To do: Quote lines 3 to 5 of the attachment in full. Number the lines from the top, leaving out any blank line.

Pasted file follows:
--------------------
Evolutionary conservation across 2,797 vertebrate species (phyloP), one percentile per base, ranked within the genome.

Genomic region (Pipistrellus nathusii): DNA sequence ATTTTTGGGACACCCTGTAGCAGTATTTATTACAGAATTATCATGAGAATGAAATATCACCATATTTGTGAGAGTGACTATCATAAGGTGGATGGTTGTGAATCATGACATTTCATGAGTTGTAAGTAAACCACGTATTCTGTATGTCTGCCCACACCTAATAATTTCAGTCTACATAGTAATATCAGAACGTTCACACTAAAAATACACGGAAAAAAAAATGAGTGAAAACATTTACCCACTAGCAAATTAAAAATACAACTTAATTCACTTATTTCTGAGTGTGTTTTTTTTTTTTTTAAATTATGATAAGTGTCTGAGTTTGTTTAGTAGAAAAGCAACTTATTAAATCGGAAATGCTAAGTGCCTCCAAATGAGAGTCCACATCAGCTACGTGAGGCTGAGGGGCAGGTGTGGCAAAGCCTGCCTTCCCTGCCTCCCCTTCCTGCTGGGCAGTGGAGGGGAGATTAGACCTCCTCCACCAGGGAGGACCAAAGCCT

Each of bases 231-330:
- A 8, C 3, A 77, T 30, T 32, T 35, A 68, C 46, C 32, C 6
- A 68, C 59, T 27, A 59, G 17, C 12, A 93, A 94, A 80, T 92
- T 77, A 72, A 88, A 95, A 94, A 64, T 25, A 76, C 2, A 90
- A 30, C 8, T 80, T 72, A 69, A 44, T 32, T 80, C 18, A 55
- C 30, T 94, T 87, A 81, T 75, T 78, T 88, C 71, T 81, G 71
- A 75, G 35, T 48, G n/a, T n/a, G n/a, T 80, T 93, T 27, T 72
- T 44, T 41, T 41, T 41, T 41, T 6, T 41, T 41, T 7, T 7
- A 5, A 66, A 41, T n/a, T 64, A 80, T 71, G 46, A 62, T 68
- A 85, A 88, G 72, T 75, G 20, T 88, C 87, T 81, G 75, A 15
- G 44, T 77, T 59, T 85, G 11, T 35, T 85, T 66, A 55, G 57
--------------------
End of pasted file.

Each of bases 231-330:
- A 8, C 3, A 77, T 30, T 32, T 35, A 68, C 46, C 32, C 6
- A 68, C 59, T 27, A 59, G 17, C 12, A 93, A 94, A 80, T 92